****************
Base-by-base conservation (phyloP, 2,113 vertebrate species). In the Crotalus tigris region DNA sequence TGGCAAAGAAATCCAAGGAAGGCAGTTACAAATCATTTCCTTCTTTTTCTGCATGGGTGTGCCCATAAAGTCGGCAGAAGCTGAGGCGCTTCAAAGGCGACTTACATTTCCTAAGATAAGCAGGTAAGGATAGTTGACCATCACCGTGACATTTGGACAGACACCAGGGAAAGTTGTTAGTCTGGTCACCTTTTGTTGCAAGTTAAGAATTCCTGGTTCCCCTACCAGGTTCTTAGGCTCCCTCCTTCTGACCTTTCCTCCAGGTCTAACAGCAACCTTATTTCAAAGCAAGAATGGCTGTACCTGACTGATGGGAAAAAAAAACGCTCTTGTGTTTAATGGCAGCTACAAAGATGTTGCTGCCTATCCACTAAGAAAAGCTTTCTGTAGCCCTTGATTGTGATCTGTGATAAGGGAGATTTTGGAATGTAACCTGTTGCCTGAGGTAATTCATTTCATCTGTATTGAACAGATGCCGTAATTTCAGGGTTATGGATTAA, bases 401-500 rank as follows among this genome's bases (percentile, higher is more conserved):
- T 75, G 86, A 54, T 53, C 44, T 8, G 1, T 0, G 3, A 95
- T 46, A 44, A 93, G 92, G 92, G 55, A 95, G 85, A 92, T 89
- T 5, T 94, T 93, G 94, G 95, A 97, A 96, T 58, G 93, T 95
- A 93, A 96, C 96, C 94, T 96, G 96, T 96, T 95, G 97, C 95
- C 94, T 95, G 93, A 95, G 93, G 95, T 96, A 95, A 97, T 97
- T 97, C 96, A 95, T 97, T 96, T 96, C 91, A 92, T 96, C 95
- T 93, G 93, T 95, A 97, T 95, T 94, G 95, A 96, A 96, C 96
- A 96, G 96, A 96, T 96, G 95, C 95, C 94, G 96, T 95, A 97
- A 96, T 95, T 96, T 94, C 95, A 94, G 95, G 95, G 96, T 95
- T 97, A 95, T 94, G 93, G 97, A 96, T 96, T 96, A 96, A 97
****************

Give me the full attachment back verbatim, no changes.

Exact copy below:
Base-by-base conservation (phyloP, 2,113 vertebrate species). In the Crotalus tigris region DNA sequence TGGCAAAGAAATCCAAGGAAGGCAGTTACAAATCATTTCCTTCTTTTTCTGCATGGGTGTGCCCATAAAGTCGGCAGAAGCTGAGGCGCTTCAAAGGCGACTTACATTTCCTAAGATAAGCAGGTAAGGATAGTTGACCATCACCGTGACATTTGGACAGACACCAGGGAAAGTTGTTAGTCTGGTCACCTTTTGTTGCAAGTTAAGAATTCCTGGTTCCCCTACCAGGTTCTTAGGCTCCCTCCTTCTGACCTTTCCTCCAGGTCTAACAGCAACCTTATTTCAAAGCAAGAATGGCTGTACCTGACTGATGGGAAAAAAAAACGCTCTTGTGTTTAATGGCAGCTACAAAGATGTTGCTGCCTATCCACTAAGAAAAGCTTTCTGTAGCCCTTGATTGTGATCTGTGATAAGGGAGATTTTGGAATGTAACCTGTTGCCTGAGGTAATTCATTTCATCTGTATTGAACAGATGCCGTAATTTCAGGGTTATGGATTAA, bases 401-500 rank as follows among this genome's bases (percentile, higher is more conserved):
- T 75, G 86, A 54, T 53, C 44, T 8, G 1, T 0, G 3, A 95
- T 46, A 44, A 93, G 92, G 92, G 55, A 95, G 85, A 92, T 89
- T 5, T 94, T 93, G 94, G 95, A 97, A 96, T 58, G 93, T 95
- A 93, A 96, C 96, C 94, T 96, G 96, T 96, T 95, G 97, C 95
- C 94, T 95, G 93, A 95, G 93, G 95, T 96, A 95, A 97, T 97
- T 97, C 96, A 95, T 97, T 96, T 96, C 91, A 92, T 96, C 95
- T 93, G 93, T 95, A 97, T 95, T 94, G 95, A 96, A 96, C 96
- A 96, G 96, A 96, T 96, G 95, C 95, C 94, G 96, T 95, A 97
- A 96, T 95, T 96, T 94, C 95, A 94, G 95, G 95, G 96, T 95
- T 97, A 95, T 94, G 93, G 97, A 96, T 96, T 96, A 96, A 97